Tim Stevens

A veteran’s Memorial Day story of survival and death

Washington Senators Bobby Estalella, Alex Carrasquel, and Elmer Gedeon at Fenway Park in 1939.
Washington Senators Bobby Estalella, Alex Carrasquel, and Elmer Gedeon at Fenway Park in 1939. Courtesy of the Trustees of the Boston Public Library/Leslie Jones Collection

On the eve of Memorial Day, I found old pictures on the Internet of Elmer Gedeon wearing different uniforms.

In one photo, a dark belt contrasts with baggy pants. His shirt is buttoned to the top. His cap, with a distinctive “W,” is pointed straight ahead as he stands in the dugout of the Washington Senators in 1939.

His shirt is buttoned to the top in the other picture, too. He is wearing a tie, neatly tucked into the shirt. The trousers are crisp. His cap is still straight ahead, but is adorned with a U.S. Army captain’s insignia.

His right arm rests on a B-26B Marauder bomber.

Gedeon played baseball and served in the military. He was one of two major league baseball players who were killed during War World II. He became a hero in Raleigh.

In his book, “Baseball’s Greatest Sacrifice,” Gary Beddingfield fills in Gedeon’s biography. Gedeon had grown up in Cleveland, Ohio, and was a football, basketball, baseball and track star at East High. He set the state high school record in the 120-yard high hurdles.

Gedeon was 6-foot-4 and weighed 198 pounds when he enrolled at the University of Michigan. He played football and baseball and ran track. He tied the American record in the 70-yard hurdles and he was mentioned as a potential Olympic contender in the 1940 Games.

But he chose to play baseball. Gedeon signed with the Senators in 1939 and joined the big league team late in the season. He had three hits in his first start, a 10-9 win over the Cleveland Indians. He played in five games, but didn’t have another hit.

He spent much of the 1940 season playing with the Charlotte minor league team and joined the Army in March of 1941.

On Aug. 9, 1942, Gedeon was on a training flight from the Raleigh Airport, which was south of town near where a Golden Corral restaurant now sits.

He was the navigator on a B-25 Mitchell medium-size bomber. The plane clipped pine trees about 75 feet from the end of the runway on takeoff and crashed into a nearby swamp around 9:30 a.m.

Herbert O’Keef, later the editor of the Raleigh Times, wrote that the crash was similar to one near Smithfield the year before in which former News & Observer sports editor Sam R. McDonald was among the seven fatalities.

O’Keef reported Gedeon’s plane “ripped through the large trees of the swamp for about 100 yards, clearing a space that long and about 75 feet wide. Trees larger in girth than a grown man were broken off.”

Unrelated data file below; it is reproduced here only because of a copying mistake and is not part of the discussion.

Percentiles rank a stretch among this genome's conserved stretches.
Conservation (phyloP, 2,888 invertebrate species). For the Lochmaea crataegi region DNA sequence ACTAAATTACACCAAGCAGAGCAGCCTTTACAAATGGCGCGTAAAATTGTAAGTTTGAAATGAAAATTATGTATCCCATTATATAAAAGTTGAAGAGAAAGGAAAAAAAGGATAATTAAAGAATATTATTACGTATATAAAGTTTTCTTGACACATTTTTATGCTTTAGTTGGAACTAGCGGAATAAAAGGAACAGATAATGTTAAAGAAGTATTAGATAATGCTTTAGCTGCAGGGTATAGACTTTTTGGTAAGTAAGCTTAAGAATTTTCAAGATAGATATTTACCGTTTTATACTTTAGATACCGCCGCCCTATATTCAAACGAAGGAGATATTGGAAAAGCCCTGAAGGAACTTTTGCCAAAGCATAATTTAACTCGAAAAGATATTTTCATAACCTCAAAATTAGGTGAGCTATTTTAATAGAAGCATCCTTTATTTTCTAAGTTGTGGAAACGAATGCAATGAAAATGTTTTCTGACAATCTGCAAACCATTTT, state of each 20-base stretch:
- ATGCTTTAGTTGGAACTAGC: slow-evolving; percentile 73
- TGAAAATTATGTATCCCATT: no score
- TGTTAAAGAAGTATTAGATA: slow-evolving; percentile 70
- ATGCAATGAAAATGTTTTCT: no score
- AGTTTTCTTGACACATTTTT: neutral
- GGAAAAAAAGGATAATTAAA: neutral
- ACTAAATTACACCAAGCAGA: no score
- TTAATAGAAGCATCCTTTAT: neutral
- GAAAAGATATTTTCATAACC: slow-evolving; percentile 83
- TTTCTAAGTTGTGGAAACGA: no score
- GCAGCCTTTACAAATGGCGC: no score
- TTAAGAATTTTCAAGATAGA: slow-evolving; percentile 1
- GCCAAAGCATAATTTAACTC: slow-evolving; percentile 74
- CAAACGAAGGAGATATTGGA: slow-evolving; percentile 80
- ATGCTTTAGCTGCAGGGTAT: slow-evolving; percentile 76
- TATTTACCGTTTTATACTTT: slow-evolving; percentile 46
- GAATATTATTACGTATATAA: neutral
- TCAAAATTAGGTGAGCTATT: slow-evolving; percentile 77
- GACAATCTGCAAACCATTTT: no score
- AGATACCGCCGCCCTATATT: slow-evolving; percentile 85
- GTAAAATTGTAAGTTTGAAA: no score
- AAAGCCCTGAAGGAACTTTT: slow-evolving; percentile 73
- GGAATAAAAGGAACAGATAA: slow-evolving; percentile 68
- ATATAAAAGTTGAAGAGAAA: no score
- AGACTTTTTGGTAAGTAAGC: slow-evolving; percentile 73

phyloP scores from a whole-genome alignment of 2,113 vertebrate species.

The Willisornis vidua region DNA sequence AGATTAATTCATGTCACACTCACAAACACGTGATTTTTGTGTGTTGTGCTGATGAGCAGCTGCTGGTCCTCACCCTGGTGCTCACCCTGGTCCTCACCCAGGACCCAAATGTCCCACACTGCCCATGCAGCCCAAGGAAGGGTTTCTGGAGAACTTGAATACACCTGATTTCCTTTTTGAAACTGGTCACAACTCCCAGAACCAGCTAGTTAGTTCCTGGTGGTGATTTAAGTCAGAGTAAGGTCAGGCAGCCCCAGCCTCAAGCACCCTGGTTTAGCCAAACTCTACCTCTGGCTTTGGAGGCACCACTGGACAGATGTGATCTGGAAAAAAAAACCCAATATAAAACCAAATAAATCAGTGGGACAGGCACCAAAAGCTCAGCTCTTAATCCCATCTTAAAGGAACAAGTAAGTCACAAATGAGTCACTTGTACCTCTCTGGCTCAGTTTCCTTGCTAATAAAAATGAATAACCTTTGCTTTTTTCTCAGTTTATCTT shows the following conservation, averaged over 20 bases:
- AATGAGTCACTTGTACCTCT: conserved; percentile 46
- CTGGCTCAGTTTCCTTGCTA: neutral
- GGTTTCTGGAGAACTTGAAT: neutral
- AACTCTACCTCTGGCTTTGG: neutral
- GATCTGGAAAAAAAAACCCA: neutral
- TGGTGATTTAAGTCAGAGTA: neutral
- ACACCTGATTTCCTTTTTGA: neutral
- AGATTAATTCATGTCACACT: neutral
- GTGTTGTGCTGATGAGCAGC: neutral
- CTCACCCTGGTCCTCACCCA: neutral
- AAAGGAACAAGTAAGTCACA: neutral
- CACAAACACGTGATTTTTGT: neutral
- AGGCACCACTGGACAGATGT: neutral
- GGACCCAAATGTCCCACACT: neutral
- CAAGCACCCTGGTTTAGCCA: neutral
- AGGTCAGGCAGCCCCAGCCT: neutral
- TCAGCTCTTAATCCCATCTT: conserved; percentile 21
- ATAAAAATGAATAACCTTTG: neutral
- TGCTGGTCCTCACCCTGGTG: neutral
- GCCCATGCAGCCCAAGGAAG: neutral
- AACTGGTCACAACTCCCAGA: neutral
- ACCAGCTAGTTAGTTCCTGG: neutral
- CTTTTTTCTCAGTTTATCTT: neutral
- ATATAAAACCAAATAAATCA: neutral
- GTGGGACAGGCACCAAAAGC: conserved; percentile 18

The plane caught fire and a growing column of black smoke guided nearby golfers from the Raleigh Golf Association to the wreckage. Bill Horton, Bob Fitzhugh, Clinton Teague and H.G. Walker found one man with a broken leg. Another had his foot almost severed. All the airmen were burned.

Gedeon had broken ribs, but returned to the flames of the burning plane to rescue Cpl. John Rarrat, who had broken his legs and his back. The 50-caliber machine gun ammunition began going off.

Ambulances couldn’t get close to the crash site because of the terrain. The golfers, and others, had no stretchers, but carried the burned survivors to ambulances.

Gedeon had burns to his back, face, hands and legs. He needed skin grafts. He spent 12 weeks in the hospital.

“The ribs gave me the most trouble,” Gedeon told the Ann Arbor News. “I had to rest on my stomach because of the burns, so the ribs couldn’t be taped.”

Rarrat died from his wounds at Rex Hospital. He was one of two fatalities that day.

Gedeon later was awarded the Soldier’s Medal for his actions in trying to save his comrade.

Gedeon lost 45 pounds in the hospital, but kept his sense of humor.

“I had my accident. It’s going to be good flying from now on,” he told his cousin. Gedeon said he had used up all of his bad luck. He planned to return to baseball.

“It’s a matter of time,” he told the Associated Press in February 1943. “If the war ends before I'm passed my playing age, I'll return to the game. If' I'm too old, I'll do something else."

He never had that chance.

He piloted a Marauder on a mission to bomb a German V-1 site in France in April 1944. The plane had dropped its bombs when it was hit beneath the cockpit by antiaircraft fire.

Co-pilot James Taffe told Beddingfield that Gedeon slumped at the controls and the cockpit filled with flames. Taffe parachuted and before he was captured he saw the plane crash. Gedeon, 27, and five other crewmen perished.

His parents didn’t know until after the war that their son’s remains were buried in St. Pol, France. He was listed officially as missing in action. His body was later returned to the United States and rests at Arlington National Cemetery.

On May 30, 1946, the Charlotte Hornets held a memorial service before a game to remember Gedeon and Forrest “Lefty” Brewer, both killed in World War II.

More than 500 men who had played in the Major Leagues served in the United States military during World War II. Gedeon and Philadelphia Athletic Harry Mink O’Neill, who was killed at Iwo Jima, were the only ones who died while in service.

Gedeon was inducted into the University of Michigan Hall of Fame in 1983.

He was among more than 400,000 U.S. military personnel killed in World War II.

He was a hero.

Stevens: 919-829-8910

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